The Sheikh Jarrah crisis: What is happening in Jerusalem, Palestine?

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    Activists protest Israeli occupation in Sheikh Jarrah, Jerusalem, on 19 March 2021 (AFP)

    Between May 7 and 10, Israeli Defence Forces stormed Masjid Al Aqsa in Jerusalem unleashing tear gas, stun grenades, and rubber-tipped bullets on Palestinian worshippers which seriously injured many. The violence took place during the final days of Ramadan, the holiest of months and in Al Aqsa, the third holiest site for Muslims. Palestinians had gathered in Al Aqsa to protest Israel’s plans to forcibly evict more than 200 Palestinians from their homes in the Sheikh Jarrah neighborhood of East Jerusalem and allocate their homes and property to settler colonialists coming from different countries.

    Sheikh Jarrah is a predominantly Palestinian neighborhood in East Jerusalem, 2 km north of the old city. While the western half of Jerusalem is totally under Israeli occupation, eastern Jerusalem which is beyond the Green Line or Israel proper still has Palestinian owners to land and properties. Sheikh Jarrah is home to about 28 Palestinian refugee families who were ethnically cleansed from their original homes during the Nakba of 1948. East Jerusalem is internationally recognized as a future capital of the independent state of Palestine but Israel would never want that to happen. Forced evictions are Israel’s way of destroying the Palestinian identity of the whole of Jerusalem and colonizing it with a Jewish settler majority so that the city in no way happens to have any Palestinian connection in the future.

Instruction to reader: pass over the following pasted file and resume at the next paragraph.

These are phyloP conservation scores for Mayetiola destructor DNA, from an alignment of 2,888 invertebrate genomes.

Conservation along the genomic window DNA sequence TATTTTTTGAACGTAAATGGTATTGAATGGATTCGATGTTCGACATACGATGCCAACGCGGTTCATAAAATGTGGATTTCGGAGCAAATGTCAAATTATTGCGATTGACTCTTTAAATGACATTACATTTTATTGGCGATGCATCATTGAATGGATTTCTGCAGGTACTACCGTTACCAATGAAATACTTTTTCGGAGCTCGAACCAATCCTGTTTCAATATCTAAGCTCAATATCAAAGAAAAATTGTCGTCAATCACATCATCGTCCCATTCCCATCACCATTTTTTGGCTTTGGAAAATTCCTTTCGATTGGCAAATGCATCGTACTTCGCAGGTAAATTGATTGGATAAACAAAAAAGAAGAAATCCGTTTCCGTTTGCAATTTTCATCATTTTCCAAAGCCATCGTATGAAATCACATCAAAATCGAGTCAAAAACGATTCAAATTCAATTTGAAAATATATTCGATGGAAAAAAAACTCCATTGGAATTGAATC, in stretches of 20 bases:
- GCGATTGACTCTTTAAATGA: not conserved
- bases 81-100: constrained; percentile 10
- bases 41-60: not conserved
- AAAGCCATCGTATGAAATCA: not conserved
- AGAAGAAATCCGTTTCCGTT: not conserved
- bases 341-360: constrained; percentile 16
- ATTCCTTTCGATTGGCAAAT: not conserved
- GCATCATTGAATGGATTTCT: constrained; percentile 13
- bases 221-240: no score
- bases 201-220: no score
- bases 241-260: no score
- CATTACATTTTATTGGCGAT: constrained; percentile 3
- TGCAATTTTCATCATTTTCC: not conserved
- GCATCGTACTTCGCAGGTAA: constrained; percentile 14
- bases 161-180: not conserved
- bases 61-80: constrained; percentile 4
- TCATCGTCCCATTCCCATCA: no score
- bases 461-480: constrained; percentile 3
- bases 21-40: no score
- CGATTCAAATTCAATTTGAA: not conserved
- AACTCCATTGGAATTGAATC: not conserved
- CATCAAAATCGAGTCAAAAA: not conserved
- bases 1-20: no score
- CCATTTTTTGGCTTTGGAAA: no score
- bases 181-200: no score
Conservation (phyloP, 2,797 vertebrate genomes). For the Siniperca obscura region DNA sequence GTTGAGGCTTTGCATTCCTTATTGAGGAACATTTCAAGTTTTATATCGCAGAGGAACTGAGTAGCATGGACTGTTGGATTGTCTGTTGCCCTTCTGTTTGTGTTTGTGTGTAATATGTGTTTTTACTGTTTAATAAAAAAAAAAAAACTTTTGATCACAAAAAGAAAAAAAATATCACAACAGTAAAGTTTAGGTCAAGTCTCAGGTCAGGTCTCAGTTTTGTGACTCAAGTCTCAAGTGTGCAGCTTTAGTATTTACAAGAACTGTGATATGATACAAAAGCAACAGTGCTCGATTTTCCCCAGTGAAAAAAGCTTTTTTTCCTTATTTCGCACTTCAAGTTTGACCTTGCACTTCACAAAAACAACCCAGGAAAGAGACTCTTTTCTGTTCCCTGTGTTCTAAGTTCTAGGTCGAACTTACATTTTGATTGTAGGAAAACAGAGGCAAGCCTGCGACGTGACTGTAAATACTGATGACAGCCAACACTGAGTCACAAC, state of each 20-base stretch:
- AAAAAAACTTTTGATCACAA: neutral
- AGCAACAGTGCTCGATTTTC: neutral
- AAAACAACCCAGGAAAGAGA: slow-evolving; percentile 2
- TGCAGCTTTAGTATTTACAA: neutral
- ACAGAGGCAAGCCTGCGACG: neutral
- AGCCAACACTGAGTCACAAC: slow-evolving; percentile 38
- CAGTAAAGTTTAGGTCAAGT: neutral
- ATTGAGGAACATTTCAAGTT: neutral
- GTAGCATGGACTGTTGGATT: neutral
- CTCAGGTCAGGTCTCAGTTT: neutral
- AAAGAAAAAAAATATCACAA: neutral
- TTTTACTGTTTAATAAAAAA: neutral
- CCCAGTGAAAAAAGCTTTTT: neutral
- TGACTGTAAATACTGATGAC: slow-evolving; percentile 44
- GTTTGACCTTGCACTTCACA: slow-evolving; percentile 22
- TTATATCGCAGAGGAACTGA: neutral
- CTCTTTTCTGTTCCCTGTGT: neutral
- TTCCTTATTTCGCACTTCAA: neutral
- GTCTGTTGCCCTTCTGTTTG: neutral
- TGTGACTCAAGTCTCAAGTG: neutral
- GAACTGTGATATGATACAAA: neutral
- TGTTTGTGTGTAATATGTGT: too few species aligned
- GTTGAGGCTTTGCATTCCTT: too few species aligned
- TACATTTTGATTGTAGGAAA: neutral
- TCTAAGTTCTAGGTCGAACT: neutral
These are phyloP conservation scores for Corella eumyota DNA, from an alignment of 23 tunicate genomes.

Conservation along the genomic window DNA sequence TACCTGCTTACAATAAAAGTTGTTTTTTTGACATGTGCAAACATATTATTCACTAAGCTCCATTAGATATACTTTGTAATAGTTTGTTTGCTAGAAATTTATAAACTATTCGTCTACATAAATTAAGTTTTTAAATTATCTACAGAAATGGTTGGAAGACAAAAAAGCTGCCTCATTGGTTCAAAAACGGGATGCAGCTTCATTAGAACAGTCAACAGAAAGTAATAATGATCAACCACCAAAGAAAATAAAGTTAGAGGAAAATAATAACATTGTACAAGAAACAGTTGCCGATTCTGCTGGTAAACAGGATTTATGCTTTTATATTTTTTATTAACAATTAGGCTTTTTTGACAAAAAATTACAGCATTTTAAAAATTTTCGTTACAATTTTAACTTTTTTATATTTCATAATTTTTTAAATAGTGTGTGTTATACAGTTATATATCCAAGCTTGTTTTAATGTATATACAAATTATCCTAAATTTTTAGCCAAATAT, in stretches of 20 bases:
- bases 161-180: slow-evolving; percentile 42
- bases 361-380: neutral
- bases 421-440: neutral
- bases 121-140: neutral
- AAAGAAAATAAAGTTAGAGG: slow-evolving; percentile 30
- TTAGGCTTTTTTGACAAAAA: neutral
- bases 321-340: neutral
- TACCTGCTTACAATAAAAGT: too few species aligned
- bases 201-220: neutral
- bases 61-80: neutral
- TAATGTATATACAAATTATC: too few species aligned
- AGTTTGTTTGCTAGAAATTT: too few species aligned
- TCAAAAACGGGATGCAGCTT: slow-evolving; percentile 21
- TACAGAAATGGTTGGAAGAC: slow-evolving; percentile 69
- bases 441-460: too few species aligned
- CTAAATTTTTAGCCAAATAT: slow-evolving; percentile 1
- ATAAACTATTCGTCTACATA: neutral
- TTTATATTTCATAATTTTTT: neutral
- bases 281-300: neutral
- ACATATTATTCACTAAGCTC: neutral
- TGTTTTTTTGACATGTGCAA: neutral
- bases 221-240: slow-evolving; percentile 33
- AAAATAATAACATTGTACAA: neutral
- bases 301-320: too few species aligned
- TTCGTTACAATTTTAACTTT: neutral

Under an agreement between Jordan and UNRWA in 1956, these refugee families were promised housing and land in East Jerusalem’s Sheikh Jarrah. The families were meant to receive ownership titles after only 3 years but that never happened as Israel illegally occupied the whole of Jerusalem before the titles could materialize.

    Forced evictions are not new to Sheikh Jarrah. Zionist settler organizations have been trying to seize it since 1972. Backed by soldiers, police and private security firms, settlers routinely drag Palestinians out of their homes and throw all of their possession into the street. Not only are they left homeless, without state support, but Israeli authorities even charge these families extortionate fees to pay for their own evictions.

    After reading this, one thing can cross the reader’s mind: Isn’t forced eviction illegal? Yes, under International law (Rome Statute) it could be a war crime as the neighborhood does not fall under Israeli jurisdiction but not according to the Israeli state law. Laws like the 1950 Absentee’s Property Law allow forced evictions and land confiscations. While Palestinian families are allowed to file appeals to Israeli courts, the court usually refuses to check a Palestinian’s ownership document.

    In October 2020, an Israeli court ruled to forcibly evict 12 Palestinian families from the neighbourhood of Sheikh Jarrah, and hand their properties to Israeli settlers. As a result, over 550 Palestinians face the threat of dispossession and homelessness. The court also ruled that each evicted refugee family must pay $20,000 to cover the settlers’ legal expenses. Israel’s Supreme Court had been expected to deliver a ruling on 10 May 2021 on whether to uphold the eviction of Palestinian families from the neighbourhood that had been permitted by a lower court. On 9 May 2021, however,  the Supreme Court delayed the expected decision on evictions for 30 more days.

    The ethnic cleansing of Sheikh Jarrah is just one example of Israeli settler-colonialism, which aims to create a Jewish majority not just in East Jerusalem but across Palestine by establishing segregated Jewish-only settlements. Through these measures, the Israeli government seeks to entrench de facto annexation. If Sheikh Jarrah falls, Jerusalem will follow. Sheikh Jarrah is one of the last fronts resisting colonization today. Losing Sheikh Jarrah would represent the loss of Jerusalem’s Palestinian identity. It signals a horrifying fate for the remaining dwindling indigenous population of East Jerusalem.

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